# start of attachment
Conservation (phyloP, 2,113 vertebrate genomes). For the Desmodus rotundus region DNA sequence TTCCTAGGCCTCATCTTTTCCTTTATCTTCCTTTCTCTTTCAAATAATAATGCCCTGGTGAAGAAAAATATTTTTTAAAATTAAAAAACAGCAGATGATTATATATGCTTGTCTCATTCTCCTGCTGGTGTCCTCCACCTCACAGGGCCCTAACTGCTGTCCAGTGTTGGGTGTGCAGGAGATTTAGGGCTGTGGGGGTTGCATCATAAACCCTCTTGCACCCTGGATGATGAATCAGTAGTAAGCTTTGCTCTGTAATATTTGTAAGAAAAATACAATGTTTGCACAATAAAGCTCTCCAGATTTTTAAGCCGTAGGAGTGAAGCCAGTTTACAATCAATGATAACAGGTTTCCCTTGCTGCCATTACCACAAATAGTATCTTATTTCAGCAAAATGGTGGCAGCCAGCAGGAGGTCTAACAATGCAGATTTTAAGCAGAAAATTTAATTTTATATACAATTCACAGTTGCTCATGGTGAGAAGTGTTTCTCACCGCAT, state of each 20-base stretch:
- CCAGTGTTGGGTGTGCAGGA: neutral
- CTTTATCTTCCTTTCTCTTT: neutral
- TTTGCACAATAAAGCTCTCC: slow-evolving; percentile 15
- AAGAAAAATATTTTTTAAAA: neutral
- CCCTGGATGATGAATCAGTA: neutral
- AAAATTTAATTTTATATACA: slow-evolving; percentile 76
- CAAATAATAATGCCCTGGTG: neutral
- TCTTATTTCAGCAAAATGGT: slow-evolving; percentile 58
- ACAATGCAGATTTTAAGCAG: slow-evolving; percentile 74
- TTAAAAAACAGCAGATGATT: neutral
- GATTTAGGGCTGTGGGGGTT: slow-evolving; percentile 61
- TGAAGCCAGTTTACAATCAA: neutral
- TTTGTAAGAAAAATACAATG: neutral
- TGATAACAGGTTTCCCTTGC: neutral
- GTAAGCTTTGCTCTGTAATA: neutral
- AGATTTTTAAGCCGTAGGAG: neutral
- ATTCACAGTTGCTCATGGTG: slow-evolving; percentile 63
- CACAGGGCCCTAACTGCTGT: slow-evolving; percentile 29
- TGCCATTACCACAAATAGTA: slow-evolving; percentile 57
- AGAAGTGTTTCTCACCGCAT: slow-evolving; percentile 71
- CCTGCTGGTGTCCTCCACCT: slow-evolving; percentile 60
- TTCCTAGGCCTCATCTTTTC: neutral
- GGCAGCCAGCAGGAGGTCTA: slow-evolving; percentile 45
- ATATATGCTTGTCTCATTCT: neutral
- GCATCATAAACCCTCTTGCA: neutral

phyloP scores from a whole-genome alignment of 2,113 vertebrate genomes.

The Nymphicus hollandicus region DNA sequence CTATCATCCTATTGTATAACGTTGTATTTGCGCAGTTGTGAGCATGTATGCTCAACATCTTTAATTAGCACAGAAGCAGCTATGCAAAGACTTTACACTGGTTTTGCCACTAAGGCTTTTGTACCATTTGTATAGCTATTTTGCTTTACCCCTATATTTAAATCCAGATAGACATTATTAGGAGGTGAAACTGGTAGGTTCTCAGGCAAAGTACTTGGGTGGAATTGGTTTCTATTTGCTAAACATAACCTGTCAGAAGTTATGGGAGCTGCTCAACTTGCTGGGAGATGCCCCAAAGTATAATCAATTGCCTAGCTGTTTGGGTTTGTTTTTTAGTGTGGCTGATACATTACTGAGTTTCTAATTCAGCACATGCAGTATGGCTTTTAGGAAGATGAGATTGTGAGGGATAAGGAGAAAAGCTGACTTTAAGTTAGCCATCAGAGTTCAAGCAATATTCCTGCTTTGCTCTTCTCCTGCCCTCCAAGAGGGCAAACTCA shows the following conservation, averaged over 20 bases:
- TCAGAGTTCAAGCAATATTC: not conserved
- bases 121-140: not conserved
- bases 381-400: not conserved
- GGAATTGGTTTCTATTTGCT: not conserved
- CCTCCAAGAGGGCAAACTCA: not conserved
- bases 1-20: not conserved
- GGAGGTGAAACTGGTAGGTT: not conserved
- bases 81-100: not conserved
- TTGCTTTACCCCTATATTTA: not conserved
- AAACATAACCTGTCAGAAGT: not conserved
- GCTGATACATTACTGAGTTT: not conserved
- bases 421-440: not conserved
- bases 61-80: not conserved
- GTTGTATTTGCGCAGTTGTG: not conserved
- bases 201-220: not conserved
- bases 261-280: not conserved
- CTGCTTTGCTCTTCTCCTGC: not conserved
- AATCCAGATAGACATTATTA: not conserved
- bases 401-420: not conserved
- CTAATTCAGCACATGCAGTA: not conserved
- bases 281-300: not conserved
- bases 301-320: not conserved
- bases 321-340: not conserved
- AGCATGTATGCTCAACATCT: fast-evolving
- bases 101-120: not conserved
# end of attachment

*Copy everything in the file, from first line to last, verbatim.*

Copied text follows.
Conservation (phyloP, 2,113 vertebrate genomes). For the Desmodus rotundus region DNA sequence TTCCTAGGCCTCATCTTTTCCTTTATCTTCCTTTCTCTTTCAAATAATAATGCCCTGGTGAAGAAAAATATTTTTTAAAATTAAAAAACAGCAGATGATTATATATGCTTGTCTCATTCTCCTGCTGGTGTCCTCCACCTCACAGGGCCCTAACTGCTGTCCAGTGTTGGGTGTGCAGGAGATTTAGGGCTGTGGGGGTTGCATCATAAACCCTCTTGCACCCTGGATGATGAATCAGTAGTAAGCTTTGCTCTGTAATATTTGTAAGAAAAATACAATGTTTGCACAATAAAGCTCTCCAGATTTTTAAGCCGTAGGAGTGAAGCCAGTTTACAATCAATGATAACAGGTTTCCCTTGCTGCCATTACCACAAATAGTATCTTATTTCAGCAAAATGGTGGCAGCCAGCAGGAGGTCTAACAATGCAGATTTTAAGCAGAAAATTTAATTTTATATACAATTCACAGTTGCTCATGGTGAGAAGTGTTTCTCACCGCAT, state of each 20-base stretch:
- CCAGTGTTGGGTGTGCAGGA: neutral
- CTTTATCTTCCTTTCTCTTT: neutral
- TTTGCACAATAAAGCTCTCC: slow-evolving; percentile 15
- AAGAAAAATATTTTTTAAAA: neutral
- CCCTGGATGATGAATCAGTA: neutral
- AAAATTTAATTTTATATACA: slow-evolving; percentile 76
- CAAATAATAATGCCCTGGTG: neutral
- TCTTATTTCAGCAAAATGGT: slow-evolving; percentile 58
- ACAATGCAGATTTTAAGCAG: slow-evolving; percentile 74
- TTAAAAAACAGCAGATGATT: neutral
- GATTTAGGGCTGTGGGGGTT: slow-evolving; percentile 61
- TGAAGCCAGTTTACAATCAA: neutral
- TTTGTAAGAAAAATACAATG: neutral
- TGATAACAGGTTTCCCTTGC: neutral
- GTAAGCTTTGCTCTGTAATA: neutral
- AGATTTTTAAGCCGTAGGAG: neutral
- ATTCACAGTTGCTCATGGTG: slow-evolving; percentile 63
- CACAGGGCCCTAACTGCTGT: slow-evolving; percentile 29
- TGCCATTACCACAAATAGTA: slow-evolving; percentile 57
- AGAAGTGTTTCTCACCGCAT: slow-evolving; percentile 71
- CCTGCTGGTGTCCTCCACCT: slow-evolving; percentile 60
- TTCCTAGGCCTCATCTTTTC: neutral
- GGCAGCCAGCAGGAGGTCTA: slow-evolving; percentile 45
- ATATATGCTTGTCTCATTCT: neutral
- GCATCATAAACCCTCTTGCA: neutral

phyloP scores from a whole-genome alignment of 2,113 vertebrate genomes.

The Nymphicus hollandicus region DNA sequence CTATCATCCTATTGTATAACGTTGTATTTGCGCAGTTGTGAGCATGTATGCTCAACATCTTTAATTAGCACAGAAGCAGCTATGCAAAGACTTTACACTGGTTTTGCCACTAAGGCTTTTGTACCATTTGTATAGCTATTTTGCTTTACCCCTATATTTAAATCCAGATAGACATTATTAGGAGGTGAAACTGGTAGGTTCTCAGGCAAAGTACTTGGGTGGAATTGGTTTCTATTTGCTAAACATAACCTGTCAGAAGTTATGGGAGCTGCTCAACTTGCTGGGAGATGCCCCAAAGTATAATCAATTGCCTAGCTGTTTGGGTTTGTTTTTTAGTGTGGCTGATACATTACTGAGTTTCTAATTCAGCACATGCAGTATGGCTTTTAGGAAGATGAGATTGTGAGGGATAAGGAGAAAAGCTGACTTTAAGTTAGCCATCAGAGTTCAAGCAATATTCCTGCTTTGCTCTTCTCCTGCCCTCCAAGAGGGCAAACTCA shows the following conservation, averaged over 20 bases:
- TCAGAGTTCAAGCAATATTC: not conserved
- bases 121-140: not conserved
- bases 381-400: not conserved
- GGAATTGGTTTCTATTTGCT: not conserved
- CCTCCAAGAGGGCAAACTCA: not conserved
- bases 1-20: not conserved
- GGAGGTGAAACTGGTAGGTT: not conserved
- bases 81-100: not conserved
- TTGCTTTACCCCTATATTTA: not conserved
- AAACATAACCTGTCAGAAGT: not conserved
- GCTGATACATTACTGAGTTT: not conserved
- bases 421-440: not conserved
- bases 61-80: not conserved
- GTTGTATTTGCGCAGTTGTG: not conserved
- bases 201-220: not conserved
- bases 261-280: not conserved
- CTGCTTTGCTCTTCTCCTGC: not conserved
- AATCCAGATAGACATTATTA: not conserved
- bases 401-420: not conserved
- CTAATTCAGCACATGCAGTA: not conserved
- bases 281-300: not conserved
- bases 301-320: not conserved
- bases 321-340: not conserved
- AGCATGTATGCTCAACATCT: fast-evolving
- bases 101-120: not conserved